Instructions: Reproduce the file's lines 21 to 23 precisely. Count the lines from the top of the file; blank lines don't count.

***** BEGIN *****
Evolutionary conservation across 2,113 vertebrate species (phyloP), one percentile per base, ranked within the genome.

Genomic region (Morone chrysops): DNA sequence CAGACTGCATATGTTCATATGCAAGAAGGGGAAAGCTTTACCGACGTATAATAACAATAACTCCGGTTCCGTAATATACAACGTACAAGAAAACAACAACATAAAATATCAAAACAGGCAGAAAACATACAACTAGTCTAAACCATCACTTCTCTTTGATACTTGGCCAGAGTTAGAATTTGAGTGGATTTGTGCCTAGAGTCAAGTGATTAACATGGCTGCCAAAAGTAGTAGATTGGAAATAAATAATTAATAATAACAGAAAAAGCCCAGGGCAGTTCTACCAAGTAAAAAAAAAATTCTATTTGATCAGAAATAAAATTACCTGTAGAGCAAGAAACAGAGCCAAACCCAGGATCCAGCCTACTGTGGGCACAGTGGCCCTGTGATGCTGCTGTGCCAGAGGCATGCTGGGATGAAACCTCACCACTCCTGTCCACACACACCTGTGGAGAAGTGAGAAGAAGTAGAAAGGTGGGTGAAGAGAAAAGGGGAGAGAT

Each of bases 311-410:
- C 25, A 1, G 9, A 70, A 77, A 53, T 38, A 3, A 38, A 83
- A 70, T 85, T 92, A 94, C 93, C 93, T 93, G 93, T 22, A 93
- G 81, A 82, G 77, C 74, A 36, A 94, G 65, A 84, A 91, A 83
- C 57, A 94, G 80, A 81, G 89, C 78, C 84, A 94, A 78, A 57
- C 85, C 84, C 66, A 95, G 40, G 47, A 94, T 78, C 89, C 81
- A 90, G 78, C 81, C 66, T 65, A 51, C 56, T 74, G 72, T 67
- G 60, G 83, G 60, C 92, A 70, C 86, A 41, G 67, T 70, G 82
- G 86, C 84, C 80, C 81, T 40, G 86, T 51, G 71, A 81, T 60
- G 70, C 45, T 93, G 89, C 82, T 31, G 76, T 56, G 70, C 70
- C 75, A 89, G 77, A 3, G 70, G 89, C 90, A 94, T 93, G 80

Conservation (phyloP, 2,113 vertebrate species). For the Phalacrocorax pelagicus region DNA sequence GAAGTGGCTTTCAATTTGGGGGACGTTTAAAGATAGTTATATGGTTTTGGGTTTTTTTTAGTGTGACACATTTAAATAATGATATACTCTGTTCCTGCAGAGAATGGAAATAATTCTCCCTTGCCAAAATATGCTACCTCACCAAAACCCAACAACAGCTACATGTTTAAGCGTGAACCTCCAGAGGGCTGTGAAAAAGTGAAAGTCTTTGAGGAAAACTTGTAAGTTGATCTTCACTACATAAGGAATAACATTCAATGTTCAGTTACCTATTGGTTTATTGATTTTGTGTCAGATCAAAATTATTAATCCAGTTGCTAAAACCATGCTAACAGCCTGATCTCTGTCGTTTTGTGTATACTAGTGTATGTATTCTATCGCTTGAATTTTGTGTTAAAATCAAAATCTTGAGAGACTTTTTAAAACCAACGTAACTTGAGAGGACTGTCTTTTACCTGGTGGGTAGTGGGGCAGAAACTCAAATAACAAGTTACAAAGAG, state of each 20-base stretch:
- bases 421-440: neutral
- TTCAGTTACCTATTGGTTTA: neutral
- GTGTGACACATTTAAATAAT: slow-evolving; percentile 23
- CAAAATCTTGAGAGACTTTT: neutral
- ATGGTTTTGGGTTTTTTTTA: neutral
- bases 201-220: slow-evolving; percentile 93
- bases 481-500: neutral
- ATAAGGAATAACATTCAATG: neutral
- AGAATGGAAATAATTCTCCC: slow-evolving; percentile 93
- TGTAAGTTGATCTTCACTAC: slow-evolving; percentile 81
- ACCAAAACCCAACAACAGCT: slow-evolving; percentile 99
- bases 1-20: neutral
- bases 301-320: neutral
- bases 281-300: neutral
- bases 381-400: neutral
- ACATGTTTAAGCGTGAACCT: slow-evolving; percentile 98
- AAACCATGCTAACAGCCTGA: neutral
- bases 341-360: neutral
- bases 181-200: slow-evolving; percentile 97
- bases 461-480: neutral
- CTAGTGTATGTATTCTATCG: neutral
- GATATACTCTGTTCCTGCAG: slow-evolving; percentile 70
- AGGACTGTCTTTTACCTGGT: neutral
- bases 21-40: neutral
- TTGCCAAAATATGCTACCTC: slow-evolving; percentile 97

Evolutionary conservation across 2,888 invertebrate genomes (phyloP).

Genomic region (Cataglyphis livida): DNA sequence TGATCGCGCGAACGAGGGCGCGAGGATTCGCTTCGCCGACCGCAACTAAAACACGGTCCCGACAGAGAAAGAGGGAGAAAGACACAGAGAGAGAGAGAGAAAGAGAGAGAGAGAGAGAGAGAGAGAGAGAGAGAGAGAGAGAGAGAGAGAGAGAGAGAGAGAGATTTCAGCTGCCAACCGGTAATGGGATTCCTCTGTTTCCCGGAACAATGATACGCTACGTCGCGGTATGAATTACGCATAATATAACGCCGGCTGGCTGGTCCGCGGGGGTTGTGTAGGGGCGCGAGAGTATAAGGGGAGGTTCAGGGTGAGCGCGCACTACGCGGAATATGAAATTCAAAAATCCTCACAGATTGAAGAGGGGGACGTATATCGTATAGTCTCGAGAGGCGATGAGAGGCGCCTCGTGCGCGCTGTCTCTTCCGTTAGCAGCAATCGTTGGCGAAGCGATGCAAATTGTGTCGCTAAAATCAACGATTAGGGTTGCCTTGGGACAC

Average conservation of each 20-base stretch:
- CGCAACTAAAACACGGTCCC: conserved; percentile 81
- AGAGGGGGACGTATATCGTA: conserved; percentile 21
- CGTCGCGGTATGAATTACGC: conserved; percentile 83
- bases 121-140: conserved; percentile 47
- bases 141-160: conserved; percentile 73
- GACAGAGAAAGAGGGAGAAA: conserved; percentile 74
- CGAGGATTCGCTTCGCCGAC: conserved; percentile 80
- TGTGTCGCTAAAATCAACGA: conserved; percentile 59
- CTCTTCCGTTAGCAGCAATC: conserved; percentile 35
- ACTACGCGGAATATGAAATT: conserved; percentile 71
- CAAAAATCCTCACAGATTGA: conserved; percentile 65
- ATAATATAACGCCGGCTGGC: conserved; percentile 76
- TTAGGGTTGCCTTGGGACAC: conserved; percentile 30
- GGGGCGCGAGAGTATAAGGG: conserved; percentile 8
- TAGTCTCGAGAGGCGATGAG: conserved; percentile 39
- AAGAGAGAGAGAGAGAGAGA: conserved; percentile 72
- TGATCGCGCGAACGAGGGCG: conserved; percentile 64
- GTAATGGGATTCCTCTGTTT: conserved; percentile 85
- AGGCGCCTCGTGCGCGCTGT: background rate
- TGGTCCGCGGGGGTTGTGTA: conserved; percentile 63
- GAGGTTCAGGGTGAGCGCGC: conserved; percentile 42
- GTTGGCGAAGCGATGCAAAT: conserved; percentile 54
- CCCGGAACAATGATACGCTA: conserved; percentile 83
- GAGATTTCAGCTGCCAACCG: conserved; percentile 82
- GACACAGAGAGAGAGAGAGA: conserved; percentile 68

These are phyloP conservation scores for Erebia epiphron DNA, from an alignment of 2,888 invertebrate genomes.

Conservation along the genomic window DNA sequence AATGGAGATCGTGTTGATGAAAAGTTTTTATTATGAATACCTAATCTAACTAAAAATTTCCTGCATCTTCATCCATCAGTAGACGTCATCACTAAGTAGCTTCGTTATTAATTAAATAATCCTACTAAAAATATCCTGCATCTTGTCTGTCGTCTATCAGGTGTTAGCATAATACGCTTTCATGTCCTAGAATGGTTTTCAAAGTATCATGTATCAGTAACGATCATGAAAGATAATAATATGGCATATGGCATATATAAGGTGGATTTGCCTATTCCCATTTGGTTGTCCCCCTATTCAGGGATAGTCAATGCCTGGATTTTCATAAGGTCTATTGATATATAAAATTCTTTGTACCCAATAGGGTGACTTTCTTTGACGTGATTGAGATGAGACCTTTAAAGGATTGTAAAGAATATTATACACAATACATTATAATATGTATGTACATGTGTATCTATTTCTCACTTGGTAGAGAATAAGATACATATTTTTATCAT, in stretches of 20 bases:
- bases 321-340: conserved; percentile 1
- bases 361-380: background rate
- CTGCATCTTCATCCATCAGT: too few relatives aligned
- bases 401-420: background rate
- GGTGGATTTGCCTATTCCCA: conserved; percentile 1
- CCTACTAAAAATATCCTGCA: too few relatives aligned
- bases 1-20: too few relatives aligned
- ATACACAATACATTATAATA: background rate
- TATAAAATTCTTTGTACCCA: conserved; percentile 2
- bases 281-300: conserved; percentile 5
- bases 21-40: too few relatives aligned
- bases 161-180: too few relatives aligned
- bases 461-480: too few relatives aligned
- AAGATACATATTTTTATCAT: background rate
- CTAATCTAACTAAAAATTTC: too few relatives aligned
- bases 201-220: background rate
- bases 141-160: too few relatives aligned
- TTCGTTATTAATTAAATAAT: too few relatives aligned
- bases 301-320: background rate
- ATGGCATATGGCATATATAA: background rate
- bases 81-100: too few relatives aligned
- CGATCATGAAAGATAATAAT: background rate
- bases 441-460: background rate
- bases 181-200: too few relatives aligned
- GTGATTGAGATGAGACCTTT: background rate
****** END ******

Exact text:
- bases 481-500: neutral
- ATAAGGAATAACATTCAATG: neutral
- AGAATGGAAATAATTCTCCC: slow-evolving; percentile 93